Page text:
Michael Fabricant is the main sponsor of a Parliamentary Bill calling on
banks to offer greater protection to their vulnerable elderly customers.
The Banking Practices (Protection of the Elderly) Bill, introduced in
Parliament on Wednesday [by Conservative MP for New Forest East, Julian
Lewis], recommends three changes:
1. There should be a ban on ATM cash machine charges for pensioners
gaining access to the accounts in which they are now obliged to receive
2. Banks which operated the ill-fated Share Appreciation Mortgages
in the 1990s, which have left elderly people unable to sell their homes
without giving three-quarters of the increase in their value to their
banks, should be declared inequitable and the debts should be
rescheduled to impose only a reasonable rate of interest.
3. Banks should have in place software which will automatically
alert account managers, cashiers, and where appropriate relatives and
carers of elderly people about untypically large or frequent withdrawals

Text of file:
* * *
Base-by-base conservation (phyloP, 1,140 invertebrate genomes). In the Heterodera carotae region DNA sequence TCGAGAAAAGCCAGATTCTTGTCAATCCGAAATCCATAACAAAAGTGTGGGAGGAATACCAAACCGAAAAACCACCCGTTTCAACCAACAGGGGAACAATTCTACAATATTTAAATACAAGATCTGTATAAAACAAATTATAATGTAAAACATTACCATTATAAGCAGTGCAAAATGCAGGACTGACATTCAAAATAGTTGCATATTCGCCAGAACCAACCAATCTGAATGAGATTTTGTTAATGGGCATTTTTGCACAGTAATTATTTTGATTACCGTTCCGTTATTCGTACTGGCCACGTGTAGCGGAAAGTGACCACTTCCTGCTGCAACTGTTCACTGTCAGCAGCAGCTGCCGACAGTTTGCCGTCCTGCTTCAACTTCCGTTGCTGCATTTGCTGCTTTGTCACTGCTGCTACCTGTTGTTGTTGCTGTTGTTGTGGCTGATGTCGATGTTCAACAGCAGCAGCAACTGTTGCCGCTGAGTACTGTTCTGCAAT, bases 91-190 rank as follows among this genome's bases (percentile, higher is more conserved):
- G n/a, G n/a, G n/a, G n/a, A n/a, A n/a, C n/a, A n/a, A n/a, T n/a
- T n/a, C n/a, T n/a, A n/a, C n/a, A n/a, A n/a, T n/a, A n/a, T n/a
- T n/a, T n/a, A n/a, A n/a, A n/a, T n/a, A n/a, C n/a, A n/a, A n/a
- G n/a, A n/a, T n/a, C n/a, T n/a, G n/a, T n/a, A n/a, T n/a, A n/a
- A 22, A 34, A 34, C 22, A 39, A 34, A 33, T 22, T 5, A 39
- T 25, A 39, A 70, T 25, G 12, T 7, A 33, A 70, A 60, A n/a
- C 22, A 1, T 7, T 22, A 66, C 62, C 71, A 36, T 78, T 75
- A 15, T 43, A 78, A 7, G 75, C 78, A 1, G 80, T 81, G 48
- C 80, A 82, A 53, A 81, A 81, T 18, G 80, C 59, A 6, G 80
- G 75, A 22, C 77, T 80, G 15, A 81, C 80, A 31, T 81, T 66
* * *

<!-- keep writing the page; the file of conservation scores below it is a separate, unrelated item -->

being made from a vulnerable client’s account – whether or not being
made by the account holder personally. This is to improve safeguards
against the activities of conmen and other criminals who prey on the
vulnerable and suggestible.
Michael says "As a Private Members’ measure, this Bill sadly will not
become law. However I believe it is important to register my approval –
along with Members of the other two major Parties – for the principles
behind it. We all know how much misery is caused by those who take
advantage of the vulnerability of the elderly."